As Sir Al Aynsley-Green has stated, this requires a change of mindset from a culture of ‘deny, detain, deport’ to one which removes the adversarial aspect of case management, grants leave to remain to those who require the United Kingdom’s protection and supports and compassionately facilitates the return of those who do not.

Length of Detention

Her Majesty’s Chief Inspector of Prisons found that at least a third of child inmates are detained for more than a month.

The Immigration Law Practitioners Association found in each of the years 2004 to 2007 that a number of children had been detained in excess of 100 days with one child having spent a shocking 190 days in detention.

The former Children’s Commissioner for England has also stated that, ‘[w]e remain very concerned at the length of detention experienced by significant numbers of children and are not convinced that this is always “for the shortest appropriate period of time” as required by the UN Convention on the Rights of the Child.

Damian Green said in the recent Westminster Hall debate

in some cases we may still have to have recourse to holding families for a short period before removal-where keeping the family together is seen as being in the best interests of the children, which of course must be the paramount concern (Hansard 17 June 2010 Col 214 WH).

The UN Convention on the Rights of the Child does not stipulate a time limit beyond which it would be unreasonable to hold a child, but the government must take account of the overwhelming medical evidence that even quite short periods of detention can have a significant harmful impact on a child’s health and well-being.

We are particularly concerned that if while a family is held in pre-removal detention there is a problem with documentation or an escort is unavailable (as frequently happens) or if there is an outstanding legal appeal then the period of detention could be extended for days or even weeks.

It is therefore vital that in the normal course of events detention should not be used at all prior to removal, but in the rare cases where it does prove necessary due to the timing of flights and travelling distance to the airport that families are held for no longer than 24 hours in hotel type accommodation and not high security detention centres such as Yarl’s Wood or Tinsley House.

If the UKBA fails to effect a removal within that time period it must return the family to the community and allow a period of at least 3 months before issuing fresh removal instructions.

Family Separation

We are concerned about the new government’s mixed messages on separating families – while Dame Pauline Neville-Jones appeared to rule out separating families as an alternative to detention in the House of Lords, Damian Green was much more equivocal in his speech during the recent Westminster Hall debate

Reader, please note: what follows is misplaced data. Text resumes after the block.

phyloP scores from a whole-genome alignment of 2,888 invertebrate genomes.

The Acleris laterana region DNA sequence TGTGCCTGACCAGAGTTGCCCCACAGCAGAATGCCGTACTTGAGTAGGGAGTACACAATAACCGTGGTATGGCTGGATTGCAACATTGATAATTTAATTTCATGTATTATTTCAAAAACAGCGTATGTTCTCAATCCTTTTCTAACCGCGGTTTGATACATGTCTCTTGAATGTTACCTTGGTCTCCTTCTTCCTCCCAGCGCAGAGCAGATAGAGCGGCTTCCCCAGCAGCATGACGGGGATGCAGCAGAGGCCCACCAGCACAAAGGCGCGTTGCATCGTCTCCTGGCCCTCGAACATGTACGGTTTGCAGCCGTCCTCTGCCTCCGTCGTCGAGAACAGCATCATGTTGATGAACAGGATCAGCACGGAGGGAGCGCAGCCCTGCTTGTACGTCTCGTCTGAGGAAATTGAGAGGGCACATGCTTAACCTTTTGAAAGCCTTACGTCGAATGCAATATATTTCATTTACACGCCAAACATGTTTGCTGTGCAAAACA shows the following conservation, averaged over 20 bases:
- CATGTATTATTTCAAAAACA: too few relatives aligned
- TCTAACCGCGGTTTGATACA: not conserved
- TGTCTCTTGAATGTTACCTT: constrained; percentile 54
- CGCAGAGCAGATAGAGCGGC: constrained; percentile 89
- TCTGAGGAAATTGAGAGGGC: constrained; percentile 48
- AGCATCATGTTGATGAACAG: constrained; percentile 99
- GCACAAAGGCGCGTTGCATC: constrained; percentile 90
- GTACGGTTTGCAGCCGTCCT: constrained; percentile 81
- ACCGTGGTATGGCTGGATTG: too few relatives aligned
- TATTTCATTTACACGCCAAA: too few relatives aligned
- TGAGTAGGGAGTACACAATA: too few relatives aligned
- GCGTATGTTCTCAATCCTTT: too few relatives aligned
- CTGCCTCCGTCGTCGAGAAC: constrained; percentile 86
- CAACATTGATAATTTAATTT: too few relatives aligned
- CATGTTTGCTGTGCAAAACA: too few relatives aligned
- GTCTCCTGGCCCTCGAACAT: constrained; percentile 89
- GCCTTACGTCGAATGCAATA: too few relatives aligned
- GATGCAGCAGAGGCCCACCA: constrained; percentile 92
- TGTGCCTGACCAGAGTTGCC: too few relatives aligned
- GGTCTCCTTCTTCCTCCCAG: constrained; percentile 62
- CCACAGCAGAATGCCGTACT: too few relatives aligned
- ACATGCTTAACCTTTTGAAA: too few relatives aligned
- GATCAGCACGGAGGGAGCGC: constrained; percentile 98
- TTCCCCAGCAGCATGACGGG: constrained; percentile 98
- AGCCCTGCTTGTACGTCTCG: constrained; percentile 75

…there will remain difficult cases where solutions will have to be found and where enforced removals are likely to continue. That approach could involve separating different members of a family and reuniting them before departure, so that some family members stay in the accommodation they are used to. However, I recognise that that approach would be hugely contentious and has its own practical difficulties

Not the least of the practical difficulties is that separating families for no good reason other than for the purposes of immigration control is a clear breach of the European Convention on Human Rights and the UN Convention on the Rights of the Child.

What concerns us, and many of the organisations we work with, is that the Home Office in general and the UK Border Agency in particular appear to believe that they are ‘above the law’.

Damian Green’s civil servants continue to brief him on policy alternatives that confirm the impression of Mr Justice Collins in the case of two unaccompanied minors who were forcibly and illegally returned to Italy:

Ministers and senior civil servants at UKBA do not understand what is meant by ‘the rule of law’ and they do not understand that it is not something that can be selectively toyed with. Either they do not understand it or, more worryingly, they perfectly well understand it and don’t give a damn. There is undoubtedly a culture of institutional unlawfulness, to coin a phrase.

The Refugee Children’s Consortium and all the other agencies working in this field – including the Churches Refugee Network, along with current and former children’s commissioners have been consistent in opposing any attempt to separate families as an alternative to child detention and we hope that the Synod will be equally strong in highlighting the damaging effect that family separation can have on children as it has in the case of detention.

Inadequate Legal Support

Esme has already pointed to the Olympian efforts that had to be made just to secure legal representation for a family that now have leave to remain but who would otherwise have been deported and facing real hardship and danger in their country of origin.

In 2008, the European Commissioner for Human Rights, Thomas Hammarberg, expressed deep concerns at the serious reduction of legal aid provided to asylum seekers in the United Kingdom.

We are encouraged that the new government has rightly identified the issue of families’ access to legal representation as an important factor in improving the current system, but as many of you will be aware Refugee and Migrant Justice – the largest provider of legal support to asylum seekers is in administration and most of its regional offices have closed.

As the Churches Refugee Network wrote in its submission to the review: